The Development of the American Short Story: An Historical Survey

By Fred Lewis Pattee | Go to book overview

CHAPTER VII
THE DECADE AFTER POE

I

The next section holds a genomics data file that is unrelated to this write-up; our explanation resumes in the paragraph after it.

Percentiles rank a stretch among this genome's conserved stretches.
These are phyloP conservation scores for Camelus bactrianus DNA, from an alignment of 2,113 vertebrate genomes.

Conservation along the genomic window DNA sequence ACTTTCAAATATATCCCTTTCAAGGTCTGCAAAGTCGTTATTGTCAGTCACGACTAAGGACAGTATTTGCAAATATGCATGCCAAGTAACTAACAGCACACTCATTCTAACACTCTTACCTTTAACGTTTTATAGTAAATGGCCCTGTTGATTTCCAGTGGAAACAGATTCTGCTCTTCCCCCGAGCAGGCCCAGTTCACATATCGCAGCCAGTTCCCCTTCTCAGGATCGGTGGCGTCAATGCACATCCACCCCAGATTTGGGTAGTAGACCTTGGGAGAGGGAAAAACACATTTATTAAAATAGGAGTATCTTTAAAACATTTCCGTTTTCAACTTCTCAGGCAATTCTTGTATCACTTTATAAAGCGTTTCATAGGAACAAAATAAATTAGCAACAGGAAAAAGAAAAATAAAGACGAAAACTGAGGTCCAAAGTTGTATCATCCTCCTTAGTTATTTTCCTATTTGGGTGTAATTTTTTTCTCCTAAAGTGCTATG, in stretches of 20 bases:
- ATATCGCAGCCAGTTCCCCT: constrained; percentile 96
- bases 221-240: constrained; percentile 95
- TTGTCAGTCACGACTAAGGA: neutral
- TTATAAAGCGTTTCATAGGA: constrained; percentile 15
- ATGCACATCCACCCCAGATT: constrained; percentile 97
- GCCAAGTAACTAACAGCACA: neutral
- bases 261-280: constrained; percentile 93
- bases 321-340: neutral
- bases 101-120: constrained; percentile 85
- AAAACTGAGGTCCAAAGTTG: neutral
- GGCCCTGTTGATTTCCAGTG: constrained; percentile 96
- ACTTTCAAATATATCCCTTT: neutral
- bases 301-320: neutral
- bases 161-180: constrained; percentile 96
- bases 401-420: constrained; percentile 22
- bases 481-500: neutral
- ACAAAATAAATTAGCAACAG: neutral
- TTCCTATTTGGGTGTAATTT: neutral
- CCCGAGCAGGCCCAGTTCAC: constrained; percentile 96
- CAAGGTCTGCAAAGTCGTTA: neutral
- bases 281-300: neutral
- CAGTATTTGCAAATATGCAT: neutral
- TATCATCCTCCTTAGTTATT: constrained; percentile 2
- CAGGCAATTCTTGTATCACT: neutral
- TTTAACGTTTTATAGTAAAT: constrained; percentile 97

The decade of the 'fifties that should have built consciously and artistically after Poe, and that should have deepened and broadened all its foundations after Hawthorne, stands in our literary history as the period when, with a few exceptions, the short story ceased to be distinctive, when for a time, indeed, it seemed about to disappear as a reputable literary form. The year of Poe's death closed the period that had begun with The Sketch Book. Seemingly it closed it at its most promising moment: Poe "The Cask of Amontillado" had appeared in 1846, and Hawthorne's "The Great Stone Face" was to appear in 1850. But Poe's influence had been almost nothing. There is no evidence in all the critical writings of the mid-century or in any of the literary correspondence of the time that a single reader in 1842 had seen his review of Hawthorne or that anyone had profited at all from the brilliant technique of his Tales of the Grotesque and Arabesque. For a generation after his death his tales were mentioned only as terror-compelling things, strange exotics standing gruesomely alone and almost to be regretted among the conventional creations of American literature. New England regarded him as an unholy thing that were better forgotten. Lowell summed him up in terms of morals: he was "wholly lacking in that element of manhood which, for want of a better name, we call character. It is something quite distinct from genius--though all great geniuses are endowed with it." New York on the whole agreed with New England. The Tribune, announcing his death, added the verdict, "few will be grieved by it . . . he had few or no friends." And even Walt Whitman, a member of the Pfaff coterie of Broadway Bohemians, could discuss him in later days as a writer "almost without the first sign of moral principle, or the concrete or its heroisms, or the simple affections of the heart." While Europe was discovering him as a new master of technique

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